Gil Scott-Heron draws on a wide range of influences: the music of John Coltrane, the blues, the oral traditions of the American South and many others to create fantastic music in a variety of different styles from spoken word/rap to (almost) soul. He is perhaps best known for his searing political (and personal) lyrics that are often so good that they can be read as poetry. However, he is also an excellent musician and the music always complements his lyrics. Musically this album is wonderful, interesting and varied, at times it is simply beautiful. As with much of Gil Scott Heron’s best work a lot of credit must go to Brian Jackson his long time and best collaborator.

‘Pieces of a Man’ finds GSH at his most perceptive and penetrating, both politically and personally.


The Revolution Will Not Be Televised‘ is probably his most famous song – remarkably it works almost as well as poetry as it does as a song. Some of the references may now be a little obscure but it is an amazing, powerful piece of work that has lost little, if any, of its bite or relevance. ‘Save The Children‘ is a beautiful, uplifting plea to care for and nurture the next generation. ‘Lady Day & John Coltrane‘ is simply beautiful and a personal favourite. ‘Home Is Where The Hatred Is‘ is haunting and wonderful, it is particularly poignant if you know anything about his personal life.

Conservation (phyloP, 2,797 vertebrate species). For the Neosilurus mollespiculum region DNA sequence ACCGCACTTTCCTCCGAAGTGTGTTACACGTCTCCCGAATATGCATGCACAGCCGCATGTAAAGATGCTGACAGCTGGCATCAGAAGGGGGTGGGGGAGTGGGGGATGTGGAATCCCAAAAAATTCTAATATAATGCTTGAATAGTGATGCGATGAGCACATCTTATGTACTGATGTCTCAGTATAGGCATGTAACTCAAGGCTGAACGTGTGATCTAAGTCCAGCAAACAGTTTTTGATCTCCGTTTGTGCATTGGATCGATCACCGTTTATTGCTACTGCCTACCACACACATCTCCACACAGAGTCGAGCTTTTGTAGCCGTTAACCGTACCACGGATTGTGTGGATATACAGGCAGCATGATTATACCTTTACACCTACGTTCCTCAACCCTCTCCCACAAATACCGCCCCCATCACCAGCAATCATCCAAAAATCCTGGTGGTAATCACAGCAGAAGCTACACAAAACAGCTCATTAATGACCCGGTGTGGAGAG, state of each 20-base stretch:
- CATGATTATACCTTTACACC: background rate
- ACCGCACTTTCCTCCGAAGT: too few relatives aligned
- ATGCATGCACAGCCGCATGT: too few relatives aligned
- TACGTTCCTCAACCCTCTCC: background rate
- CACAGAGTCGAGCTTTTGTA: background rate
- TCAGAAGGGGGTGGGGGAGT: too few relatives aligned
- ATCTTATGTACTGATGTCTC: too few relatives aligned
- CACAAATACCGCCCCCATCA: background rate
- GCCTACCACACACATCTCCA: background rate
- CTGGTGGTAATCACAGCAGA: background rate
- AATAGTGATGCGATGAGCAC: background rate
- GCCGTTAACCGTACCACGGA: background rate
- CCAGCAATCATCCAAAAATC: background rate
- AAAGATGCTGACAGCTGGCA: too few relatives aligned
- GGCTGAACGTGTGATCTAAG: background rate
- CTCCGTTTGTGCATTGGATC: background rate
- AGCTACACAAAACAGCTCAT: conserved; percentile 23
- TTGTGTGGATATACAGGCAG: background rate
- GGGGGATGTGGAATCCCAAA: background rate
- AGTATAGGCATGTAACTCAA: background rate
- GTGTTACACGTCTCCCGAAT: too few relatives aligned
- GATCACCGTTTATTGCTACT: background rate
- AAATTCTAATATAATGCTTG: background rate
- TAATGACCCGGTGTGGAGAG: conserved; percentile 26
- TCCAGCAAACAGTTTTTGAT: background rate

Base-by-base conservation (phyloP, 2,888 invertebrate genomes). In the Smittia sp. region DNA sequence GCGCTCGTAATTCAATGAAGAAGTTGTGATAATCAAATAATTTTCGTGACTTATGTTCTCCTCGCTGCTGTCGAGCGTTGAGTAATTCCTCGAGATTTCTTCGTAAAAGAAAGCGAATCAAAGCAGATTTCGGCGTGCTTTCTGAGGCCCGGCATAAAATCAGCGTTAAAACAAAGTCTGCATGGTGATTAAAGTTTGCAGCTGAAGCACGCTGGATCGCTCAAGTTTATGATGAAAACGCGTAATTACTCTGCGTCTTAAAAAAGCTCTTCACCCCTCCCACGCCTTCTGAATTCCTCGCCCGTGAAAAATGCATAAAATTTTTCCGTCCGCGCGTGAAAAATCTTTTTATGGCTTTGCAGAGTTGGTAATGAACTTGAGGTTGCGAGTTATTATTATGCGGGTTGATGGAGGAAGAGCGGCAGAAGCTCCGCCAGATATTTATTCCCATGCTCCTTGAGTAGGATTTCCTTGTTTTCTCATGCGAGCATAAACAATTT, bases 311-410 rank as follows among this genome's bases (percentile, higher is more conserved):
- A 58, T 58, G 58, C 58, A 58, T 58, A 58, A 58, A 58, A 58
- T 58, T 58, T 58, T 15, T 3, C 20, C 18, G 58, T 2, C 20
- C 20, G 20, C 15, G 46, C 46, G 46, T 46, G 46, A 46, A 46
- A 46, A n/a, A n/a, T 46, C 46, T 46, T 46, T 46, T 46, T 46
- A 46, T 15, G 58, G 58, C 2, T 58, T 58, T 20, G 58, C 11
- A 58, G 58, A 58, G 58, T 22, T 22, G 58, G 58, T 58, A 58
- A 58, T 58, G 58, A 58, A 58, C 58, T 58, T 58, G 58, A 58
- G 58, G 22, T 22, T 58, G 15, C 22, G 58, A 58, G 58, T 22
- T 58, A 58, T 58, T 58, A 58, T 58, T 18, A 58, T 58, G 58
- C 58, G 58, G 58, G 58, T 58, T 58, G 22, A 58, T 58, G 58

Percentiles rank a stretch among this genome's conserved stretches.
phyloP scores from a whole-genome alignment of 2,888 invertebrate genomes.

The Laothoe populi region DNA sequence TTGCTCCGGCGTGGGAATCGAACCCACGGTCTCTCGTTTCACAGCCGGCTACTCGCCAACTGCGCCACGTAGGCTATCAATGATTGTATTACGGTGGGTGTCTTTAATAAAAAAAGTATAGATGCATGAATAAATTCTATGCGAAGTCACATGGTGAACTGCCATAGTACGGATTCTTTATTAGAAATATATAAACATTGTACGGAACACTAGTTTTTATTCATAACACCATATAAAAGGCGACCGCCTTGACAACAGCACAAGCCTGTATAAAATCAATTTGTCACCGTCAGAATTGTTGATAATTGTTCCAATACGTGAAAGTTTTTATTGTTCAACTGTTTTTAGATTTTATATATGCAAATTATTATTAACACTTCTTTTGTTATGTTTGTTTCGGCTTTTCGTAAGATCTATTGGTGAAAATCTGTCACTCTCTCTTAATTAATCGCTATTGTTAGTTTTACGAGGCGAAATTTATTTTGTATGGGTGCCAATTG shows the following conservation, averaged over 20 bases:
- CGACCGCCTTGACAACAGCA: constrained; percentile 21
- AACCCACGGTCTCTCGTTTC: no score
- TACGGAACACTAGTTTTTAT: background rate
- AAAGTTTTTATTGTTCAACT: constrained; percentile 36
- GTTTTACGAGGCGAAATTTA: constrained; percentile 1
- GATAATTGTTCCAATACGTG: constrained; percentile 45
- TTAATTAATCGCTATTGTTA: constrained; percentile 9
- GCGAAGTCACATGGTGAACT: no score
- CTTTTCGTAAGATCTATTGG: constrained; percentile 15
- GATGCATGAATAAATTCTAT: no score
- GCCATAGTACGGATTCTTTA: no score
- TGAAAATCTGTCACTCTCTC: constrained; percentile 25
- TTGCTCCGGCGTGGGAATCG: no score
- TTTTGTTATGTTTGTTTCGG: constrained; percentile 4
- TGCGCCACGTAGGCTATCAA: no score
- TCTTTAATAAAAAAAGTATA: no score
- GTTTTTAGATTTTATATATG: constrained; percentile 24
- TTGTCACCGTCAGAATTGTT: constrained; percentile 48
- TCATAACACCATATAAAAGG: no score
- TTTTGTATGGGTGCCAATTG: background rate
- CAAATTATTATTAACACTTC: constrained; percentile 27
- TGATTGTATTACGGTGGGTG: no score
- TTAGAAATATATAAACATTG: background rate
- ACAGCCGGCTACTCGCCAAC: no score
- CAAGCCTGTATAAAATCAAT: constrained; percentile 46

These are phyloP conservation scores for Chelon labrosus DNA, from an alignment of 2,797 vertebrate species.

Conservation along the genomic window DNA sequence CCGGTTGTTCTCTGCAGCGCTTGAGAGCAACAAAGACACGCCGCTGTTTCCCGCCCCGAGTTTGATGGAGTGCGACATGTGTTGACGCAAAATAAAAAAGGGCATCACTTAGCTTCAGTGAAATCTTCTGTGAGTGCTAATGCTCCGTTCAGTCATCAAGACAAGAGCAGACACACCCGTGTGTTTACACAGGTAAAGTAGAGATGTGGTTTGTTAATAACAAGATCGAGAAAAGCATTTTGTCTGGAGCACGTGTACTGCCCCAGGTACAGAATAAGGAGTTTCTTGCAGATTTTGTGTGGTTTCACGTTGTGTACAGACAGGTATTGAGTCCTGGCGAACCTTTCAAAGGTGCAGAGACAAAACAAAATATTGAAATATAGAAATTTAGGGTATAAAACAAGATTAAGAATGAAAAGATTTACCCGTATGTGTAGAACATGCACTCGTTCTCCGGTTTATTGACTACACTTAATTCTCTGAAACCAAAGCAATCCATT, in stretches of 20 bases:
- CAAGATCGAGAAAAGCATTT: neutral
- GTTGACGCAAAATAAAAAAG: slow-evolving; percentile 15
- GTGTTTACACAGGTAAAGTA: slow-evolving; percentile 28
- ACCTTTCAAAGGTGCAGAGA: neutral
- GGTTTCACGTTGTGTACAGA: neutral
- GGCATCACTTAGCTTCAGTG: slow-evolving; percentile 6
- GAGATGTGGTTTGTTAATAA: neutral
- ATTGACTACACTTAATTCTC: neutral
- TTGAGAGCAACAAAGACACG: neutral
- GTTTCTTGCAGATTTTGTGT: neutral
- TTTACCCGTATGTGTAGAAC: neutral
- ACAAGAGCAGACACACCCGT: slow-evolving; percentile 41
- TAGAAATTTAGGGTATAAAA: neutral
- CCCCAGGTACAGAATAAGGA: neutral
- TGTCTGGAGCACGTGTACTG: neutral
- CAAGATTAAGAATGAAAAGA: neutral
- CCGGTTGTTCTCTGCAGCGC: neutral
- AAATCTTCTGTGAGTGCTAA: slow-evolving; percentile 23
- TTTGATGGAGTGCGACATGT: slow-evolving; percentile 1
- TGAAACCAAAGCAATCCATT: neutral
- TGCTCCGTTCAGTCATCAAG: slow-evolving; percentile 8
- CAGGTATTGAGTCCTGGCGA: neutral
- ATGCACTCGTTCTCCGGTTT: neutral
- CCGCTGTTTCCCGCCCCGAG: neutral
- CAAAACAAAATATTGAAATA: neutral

I could go on but it is almost a shame to highlight individual tracks because there isn’t a bad track here and the album deserves, almost demands, to be listened to in its entirety.

GSH is unique: he combines a penetrating intellect with wit & wisdom and a talent conveying emotion and pain succinctly, often beautifully. A righteous anger permeates his work but he never descends into bitterness or becomes overly preachy. His work is tempered with optimism and a desire for change. It is this combination that defines his work and sets him apart for all others.